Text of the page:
Today we’re announcing the initial agenda for the 2013 CM Summit, a program we’ve been working on for more than six months. We announced the theme four months ago, and since then we’ve been busy putting together all the puzzle pieces. I think what we’ve come up with is outstanding.
Before I go into some of the sessions, some background. The CM Summit is known for a few longstanding elements. First is the aforementioned theme: a topic that frames our dialog and attempts to elucidate the defining issues of the year. For 2013, that theme is “Parting the Clouds: Bridging Data and Humanity.” Given that the Summit always serves brands, whether publishers or marketers, this year’s theme may feel a bit technical. But after countless conversations with colleagues in our industry, I’ve come to a very clear conclusion: Brand marketing is colliding with the data-driven buying practices known as programmatic adtech. It’s time to bridge the conversation.
On one side of this dialog is what we might call the traditional media world – content creators, media executives, brand managers. And on the other side are the quants – the entrepreneurs and rocket scientists who’ve built out the rather confusing (yet thrilling) world encapsulated in Terry Kawaja’s Lumascapes (yes, Terry is speaking). The goal of this year’s CM Summit is to bring the two sides together.
And it can’t happen soon enough. Turns out, the two sides are – how shall I say it – a bit skeptical of each other’s motivations. The programmatic adtech folk view brand marketers as old fashioned and entitled - ignorant to the true value of data-driven marketing practices. And the brand guys feel the adtech set have a tin ear - they're trying to automate a craft that depends on human insights for its inspiration and its success. Yet both know they need each other.
This tension was in full evidence at last months’ IAB annual leadership meeting – for the first time the attendees came as much from the adtech world as from traditional publishers and marketers. My informal audit of the crowd left me wondering if the two sides will ever find a common language.
We’re going to give it a try at this year’s Summit. As you can see from the speaker lineup, we’ve got quite the murderers' row of adtech executives. CEOs and CROs from Acxiom, Media6Degrees, LiveRamp, Mediaocean, Advertising.com, Krux, OpenX, AppNexus, Turn, Evidon, Datalogix, RocketFuel, and Quantcast, to name just a few. We’ll mix those leaders with CMOs and senior marketers from Sony, InterPublic, Starcom Mediavest Group, GoDaddy, Adobe, and more.
Then we'll add executives from the major platforms: Twitter, Pinterest, Facebook, Google, Yahoo, Salesforce and FMP. Add a dash of publishers and pundits – Luma, Buzzfeed, Weather.com - toss a few curveballs from Aereo and the halls of MIT – and you’ve got yourself quite a conversation.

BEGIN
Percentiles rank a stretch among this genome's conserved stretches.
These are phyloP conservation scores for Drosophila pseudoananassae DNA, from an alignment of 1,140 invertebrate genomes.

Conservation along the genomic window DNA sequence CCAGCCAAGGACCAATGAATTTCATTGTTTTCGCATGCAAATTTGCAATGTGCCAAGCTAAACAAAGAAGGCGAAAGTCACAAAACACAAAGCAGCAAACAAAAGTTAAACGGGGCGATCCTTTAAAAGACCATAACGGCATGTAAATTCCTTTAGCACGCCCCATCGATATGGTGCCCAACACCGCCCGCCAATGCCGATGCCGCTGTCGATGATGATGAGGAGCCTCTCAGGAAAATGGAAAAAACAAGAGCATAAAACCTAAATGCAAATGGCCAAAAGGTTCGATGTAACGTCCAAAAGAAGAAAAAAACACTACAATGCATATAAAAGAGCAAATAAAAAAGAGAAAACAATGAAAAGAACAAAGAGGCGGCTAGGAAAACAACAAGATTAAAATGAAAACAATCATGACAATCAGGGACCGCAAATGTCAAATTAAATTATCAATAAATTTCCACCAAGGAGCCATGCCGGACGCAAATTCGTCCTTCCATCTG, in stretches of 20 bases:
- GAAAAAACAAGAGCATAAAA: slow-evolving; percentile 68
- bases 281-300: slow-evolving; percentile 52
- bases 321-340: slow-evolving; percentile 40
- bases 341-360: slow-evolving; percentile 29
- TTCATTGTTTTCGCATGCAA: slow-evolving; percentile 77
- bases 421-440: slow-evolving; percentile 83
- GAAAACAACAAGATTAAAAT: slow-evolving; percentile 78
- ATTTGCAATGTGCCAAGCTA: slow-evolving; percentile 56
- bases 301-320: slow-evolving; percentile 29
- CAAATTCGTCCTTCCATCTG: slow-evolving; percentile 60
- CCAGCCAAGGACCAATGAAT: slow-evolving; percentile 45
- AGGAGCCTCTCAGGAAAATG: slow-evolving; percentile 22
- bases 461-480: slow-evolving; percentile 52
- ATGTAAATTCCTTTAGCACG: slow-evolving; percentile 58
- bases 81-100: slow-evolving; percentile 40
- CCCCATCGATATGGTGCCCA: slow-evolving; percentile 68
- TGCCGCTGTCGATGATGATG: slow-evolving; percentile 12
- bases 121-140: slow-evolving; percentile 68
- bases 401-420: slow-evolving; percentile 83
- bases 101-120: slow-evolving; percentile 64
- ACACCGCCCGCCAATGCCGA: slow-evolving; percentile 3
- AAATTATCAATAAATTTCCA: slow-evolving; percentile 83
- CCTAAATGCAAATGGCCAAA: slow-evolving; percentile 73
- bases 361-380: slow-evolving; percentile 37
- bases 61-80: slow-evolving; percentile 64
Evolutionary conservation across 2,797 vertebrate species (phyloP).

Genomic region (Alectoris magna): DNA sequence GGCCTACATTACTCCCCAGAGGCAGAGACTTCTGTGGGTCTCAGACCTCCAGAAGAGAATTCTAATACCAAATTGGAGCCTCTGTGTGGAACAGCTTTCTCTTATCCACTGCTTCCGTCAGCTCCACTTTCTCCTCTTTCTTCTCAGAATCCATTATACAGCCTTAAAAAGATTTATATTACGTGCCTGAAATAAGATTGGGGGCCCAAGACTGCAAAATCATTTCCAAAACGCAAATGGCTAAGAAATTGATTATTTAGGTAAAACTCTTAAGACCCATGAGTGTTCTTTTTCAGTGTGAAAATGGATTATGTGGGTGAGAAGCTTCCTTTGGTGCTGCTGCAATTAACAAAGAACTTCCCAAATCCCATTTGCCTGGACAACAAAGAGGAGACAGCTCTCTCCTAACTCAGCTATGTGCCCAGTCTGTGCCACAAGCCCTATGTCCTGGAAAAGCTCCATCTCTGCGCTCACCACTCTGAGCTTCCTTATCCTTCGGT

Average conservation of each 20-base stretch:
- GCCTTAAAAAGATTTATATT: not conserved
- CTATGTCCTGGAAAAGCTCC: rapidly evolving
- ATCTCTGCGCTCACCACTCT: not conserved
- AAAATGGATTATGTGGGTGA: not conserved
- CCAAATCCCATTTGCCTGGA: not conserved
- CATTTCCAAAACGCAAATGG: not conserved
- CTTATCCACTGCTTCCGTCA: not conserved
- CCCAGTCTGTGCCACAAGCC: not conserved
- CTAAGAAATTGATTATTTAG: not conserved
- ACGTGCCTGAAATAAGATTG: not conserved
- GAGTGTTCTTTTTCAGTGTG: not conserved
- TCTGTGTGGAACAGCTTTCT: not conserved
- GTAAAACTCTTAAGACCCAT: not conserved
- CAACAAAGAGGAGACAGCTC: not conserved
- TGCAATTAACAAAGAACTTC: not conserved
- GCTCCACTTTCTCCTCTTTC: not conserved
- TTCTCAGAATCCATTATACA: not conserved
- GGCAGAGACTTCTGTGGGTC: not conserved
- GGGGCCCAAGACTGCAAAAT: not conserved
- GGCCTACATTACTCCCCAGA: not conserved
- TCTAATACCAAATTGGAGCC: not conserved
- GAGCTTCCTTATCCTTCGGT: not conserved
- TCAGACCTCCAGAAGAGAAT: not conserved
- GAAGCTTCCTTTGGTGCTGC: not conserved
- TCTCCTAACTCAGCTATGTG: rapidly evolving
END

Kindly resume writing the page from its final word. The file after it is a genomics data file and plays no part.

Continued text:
The CM Summit is known for its rapid fire case studies and “high order bits,” where presenters are asked to push their best thinking into a small box of just ten minutes each. Longer conversations provide interludes to the program flow. We’ll be opening the program with noted New York investor Fred Wilson, who has backed some of the most interesting and successful data-driven yet human-facing startups of the past decade – including Twitter, Etsy, Kickstarter, and Tumblr. Fred is always candid and willing to push traditional thinking, it was in an interview with me in 2010 that he called Facebook “a glorified photo app,” for instance. He’s got an eye for trends, and many of his most promising investments are busy re-imagining the world of marketing, media, and commerce. It’ll be a perfect start to the day.
In between we’ll be discussing topics such as “The Modern AdTech Company: Can It Speak Brand?” and “Putting Data to Work Online.” We’ll hear in depth conversations with the CMOs of Adobe and Yahoo, as well as the CEO of television disruptor Aereo. And we’ll end the day with Ben Silbermann, CEO of Pinterest – one of Ben’s first ever public interviews.
Day two opens with the man behind Google’s adtech strategy, and moves through high order bits from fascinating new startups to watch, including HealthLoop and RebelMouse. After a conversation about the future of data-driven brand marketing, we’ll end with a dialog between two of the most powerful women in the agency world – Jacki Kelly, CEO North American of IPG Mediabrands, and Amanda Richman, President of Starcom MediaVest Group. These two usually battle each other to win the business of clients like Pepsi, GM, and P&G – but this day, they’ll set aside their differences to discuss the future of the modern media agency.
That’s just a sampling of the two days we’ve got in store for you at this year’s CM Summit. I hope you’ll enjoy attending as much as we’ve enjoyed putting it together for you. Register now, and I’ll see you there!